Right Heart Catheterization
A right heart catheterization is a test
that permits your doctor to inspect the inside of your heart's right
side, where blood returning from the body is pumped into the lungs
for a fresh supply of oxygen.
How is the test is performed?
In this test, the tip of a catheter
(a long, thin, bendable tube) is inserted into a vein under your
collarbone, in your neck, or in your arm or groin. Using a TV screen
and x-rays, the physician then threads the catheter along the vein,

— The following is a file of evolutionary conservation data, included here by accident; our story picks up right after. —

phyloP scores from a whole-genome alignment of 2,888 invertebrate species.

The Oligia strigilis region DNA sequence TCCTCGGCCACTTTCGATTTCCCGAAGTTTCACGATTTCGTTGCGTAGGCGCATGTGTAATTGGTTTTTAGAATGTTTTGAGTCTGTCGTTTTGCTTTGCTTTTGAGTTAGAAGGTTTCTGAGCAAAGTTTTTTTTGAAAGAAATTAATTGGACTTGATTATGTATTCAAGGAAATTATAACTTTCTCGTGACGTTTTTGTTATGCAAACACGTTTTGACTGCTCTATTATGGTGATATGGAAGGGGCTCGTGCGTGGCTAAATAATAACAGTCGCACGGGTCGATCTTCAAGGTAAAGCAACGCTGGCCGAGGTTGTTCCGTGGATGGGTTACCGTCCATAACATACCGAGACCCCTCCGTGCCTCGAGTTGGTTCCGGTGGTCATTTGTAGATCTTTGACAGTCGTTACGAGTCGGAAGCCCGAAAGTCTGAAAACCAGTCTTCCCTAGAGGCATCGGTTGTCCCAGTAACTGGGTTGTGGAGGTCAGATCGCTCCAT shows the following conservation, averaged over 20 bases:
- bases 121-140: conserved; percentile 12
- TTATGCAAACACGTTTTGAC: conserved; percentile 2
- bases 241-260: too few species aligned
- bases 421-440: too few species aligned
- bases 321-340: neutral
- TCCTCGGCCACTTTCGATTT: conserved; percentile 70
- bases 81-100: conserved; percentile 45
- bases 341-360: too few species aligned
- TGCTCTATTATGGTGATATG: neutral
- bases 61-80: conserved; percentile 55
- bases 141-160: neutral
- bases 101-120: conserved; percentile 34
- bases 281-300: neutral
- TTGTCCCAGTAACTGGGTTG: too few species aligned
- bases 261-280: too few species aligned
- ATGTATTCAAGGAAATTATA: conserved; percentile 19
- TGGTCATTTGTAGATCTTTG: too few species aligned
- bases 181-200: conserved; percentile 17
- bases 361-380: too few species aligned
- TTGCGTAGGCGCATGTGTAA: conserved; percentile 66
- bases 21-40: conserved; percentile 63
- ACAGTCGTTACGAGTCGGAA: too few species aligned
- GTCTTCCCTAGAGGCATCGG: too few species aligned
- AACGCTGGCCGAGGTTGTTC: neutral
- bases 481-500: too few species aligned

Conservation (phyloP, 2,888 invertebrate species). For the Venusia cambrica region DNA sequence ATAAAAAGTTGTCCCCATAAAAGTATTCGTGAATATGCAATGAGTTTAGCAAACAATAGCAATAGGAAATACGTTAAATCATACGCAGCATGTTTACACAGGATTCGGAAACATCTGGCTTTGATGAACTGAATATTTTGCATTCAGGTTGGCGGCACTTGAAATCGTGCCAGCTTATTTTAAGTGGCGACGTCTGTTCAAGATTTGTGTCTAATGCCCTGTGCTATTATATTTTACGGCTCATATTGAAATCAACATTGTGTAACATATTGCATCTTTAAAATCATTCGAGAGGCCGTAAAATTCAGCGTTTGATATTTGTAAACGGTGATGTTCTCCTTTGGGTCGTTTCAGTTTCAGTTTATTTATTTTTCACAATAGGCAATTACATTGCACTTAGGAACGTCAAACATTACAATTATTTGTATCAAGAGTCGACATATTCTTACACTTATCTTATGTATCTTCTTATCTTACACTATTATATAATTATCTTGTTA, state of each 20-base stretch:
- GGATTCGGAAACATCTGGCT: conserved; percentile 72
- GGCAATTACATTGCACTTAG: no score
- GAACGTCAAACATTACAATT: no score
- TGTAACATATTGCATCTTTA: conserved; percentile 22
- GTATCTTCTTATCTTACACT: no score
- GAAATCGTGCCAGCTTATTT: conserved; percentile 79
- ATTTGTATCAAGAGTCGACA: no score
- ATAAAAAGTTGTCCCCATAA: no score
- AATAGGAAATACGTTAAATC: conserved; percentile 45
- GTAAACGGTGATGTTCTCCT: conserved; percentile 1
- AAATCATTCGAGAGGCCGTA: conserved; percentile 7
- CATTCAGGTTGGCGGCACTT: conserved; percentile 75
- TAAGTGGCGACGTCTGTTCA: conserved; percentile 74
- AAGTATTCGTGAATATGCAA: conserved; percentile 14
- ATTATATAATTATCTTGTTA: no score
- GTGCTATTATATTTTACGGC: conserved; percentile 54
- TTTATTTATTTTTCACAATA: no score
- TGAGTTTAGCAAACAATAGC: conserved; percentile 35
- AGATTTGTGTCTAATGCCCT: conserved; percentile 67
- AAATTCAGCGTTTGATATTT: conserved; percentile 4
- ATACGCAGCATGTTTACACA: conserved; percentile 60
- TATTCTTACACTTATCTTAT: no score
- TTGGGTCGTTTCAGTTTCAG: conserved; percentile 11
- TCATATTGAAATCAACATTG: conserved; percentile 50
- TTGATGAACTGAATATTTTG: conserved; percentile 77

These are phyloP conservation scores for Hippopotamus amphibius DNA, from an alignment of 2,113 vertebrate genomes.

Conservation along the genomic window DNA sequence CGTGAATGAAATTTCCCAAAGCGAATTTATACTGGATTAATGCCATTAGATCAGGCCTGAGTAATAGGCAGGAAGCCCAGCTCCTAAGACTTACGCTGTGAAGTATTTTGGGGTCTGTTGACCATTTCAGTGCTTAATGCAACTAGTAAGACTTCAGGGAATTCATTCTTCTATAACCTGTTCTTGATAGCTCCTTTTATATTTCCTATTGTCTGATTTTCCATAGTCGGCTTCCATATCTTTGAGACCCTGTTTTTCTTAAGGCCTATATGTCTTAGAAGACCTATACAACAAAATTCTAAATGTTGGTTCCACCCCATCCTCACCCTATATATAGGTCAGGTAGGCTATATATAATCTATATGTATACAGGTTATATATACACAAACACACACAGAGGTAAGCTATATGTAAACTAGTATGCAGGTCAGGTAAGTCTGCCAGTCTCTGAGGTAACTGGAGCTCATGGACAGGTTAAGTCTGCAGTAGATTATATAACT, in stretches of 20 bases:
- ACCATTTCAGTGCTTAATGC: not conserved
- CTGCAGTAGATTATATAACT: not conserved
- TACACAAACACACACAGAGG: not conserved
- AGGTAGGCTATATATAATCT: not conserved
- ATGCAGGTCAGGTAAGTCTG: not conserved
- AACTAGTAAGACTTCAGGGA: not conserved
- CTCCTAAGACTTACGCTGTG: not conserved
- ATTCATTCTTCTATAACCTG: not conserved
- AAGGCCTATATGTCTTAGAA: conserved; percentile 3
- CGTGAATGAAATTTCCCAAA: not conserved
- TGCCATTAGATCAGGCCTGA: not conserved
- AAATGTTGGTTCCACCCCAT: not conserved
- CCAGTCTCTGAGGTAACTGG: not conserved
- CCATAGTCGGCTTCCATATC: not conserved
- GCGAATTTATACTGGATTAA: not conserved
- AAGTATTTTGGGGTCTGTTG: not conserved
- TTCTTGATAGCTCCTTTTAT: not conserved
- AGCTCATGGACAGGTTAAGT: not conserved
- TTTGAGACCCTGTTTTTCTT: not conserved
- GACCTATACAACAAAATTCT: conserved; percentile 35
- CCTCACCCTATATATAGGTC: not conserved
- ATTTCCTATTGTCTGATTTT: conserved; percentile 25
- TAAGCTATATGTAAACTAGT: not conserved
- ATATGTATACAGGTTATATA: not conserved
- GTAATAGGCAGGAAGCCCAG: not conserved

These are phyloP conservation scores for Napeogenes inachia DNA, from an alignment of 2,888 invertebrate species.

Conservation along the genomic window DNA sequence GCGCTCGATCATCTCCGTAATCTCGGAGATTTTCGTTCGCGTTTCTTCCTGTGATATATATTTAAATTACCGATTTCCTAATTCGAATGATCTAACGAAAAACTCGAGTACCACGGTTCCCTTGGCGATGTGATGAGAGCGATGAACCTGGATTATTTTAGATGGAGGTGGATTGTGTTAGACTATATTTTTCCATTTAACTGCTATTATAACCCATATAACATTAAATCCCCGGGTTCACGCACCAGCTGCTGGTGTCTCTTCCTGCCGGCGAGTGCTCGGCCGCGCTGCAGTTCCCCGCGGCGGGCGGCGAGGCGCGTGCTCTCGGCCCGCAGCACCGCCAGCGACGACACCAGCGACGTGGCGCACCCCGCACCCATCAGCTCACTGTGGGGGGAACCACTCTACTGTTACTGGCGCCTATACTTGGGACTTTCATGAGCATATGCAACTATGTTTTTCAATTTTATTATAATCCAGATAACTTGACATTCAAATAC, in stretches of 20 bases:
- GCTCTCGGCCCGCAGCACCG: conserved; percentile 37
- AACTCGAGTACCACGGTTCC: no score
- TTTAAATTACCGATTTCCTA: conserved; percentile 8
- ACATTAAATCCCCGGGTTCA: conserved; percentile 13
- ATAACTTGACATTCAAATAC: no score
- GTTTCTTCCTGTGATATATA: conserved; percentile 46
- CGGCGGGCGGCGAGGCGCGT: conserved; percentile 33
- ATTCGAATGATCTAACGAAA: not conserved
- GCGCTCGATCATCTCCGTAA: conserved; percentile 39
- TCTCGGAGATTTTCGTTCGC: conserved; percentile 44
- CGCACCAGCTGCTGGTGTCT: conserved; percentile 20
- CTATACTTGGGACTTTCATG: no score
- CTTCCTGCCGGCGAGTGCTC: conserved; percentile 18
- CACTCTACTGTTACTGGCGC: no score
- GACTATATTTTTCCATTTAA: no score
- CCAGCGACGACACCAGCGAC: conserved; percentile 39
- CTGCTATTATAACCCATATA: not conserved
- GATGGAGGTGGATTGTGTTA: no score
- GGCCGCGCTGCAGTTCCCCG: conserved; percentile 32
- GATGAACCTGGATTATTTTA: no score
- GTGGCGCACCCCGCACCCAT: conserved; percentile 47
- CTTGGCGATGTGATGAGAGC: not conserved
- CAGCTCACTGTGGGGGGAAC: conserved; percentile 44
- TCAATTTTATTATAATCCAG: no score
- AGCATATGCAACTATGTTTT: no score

through the heart, and into the blood vessels going to your lungs.
During the procedure, doctors can check blood pressure in the chambers
of the heart, measure the oxygen level of the blood in different
parts of your heart, and examine the valves between the chambers
of your heart. The test takes about 1 to 2 hours. You may go home
afterwards or stay in the hospital overnight.
How the test will feel:
Although you will receive
sedation to relax you prior to the test, you will be awake and able
to follow instructions during the test. An incision is made into
a vein to allow catheter insertion, but local anesthetic is given
and the only sensation is one of pressure at the site if insertion.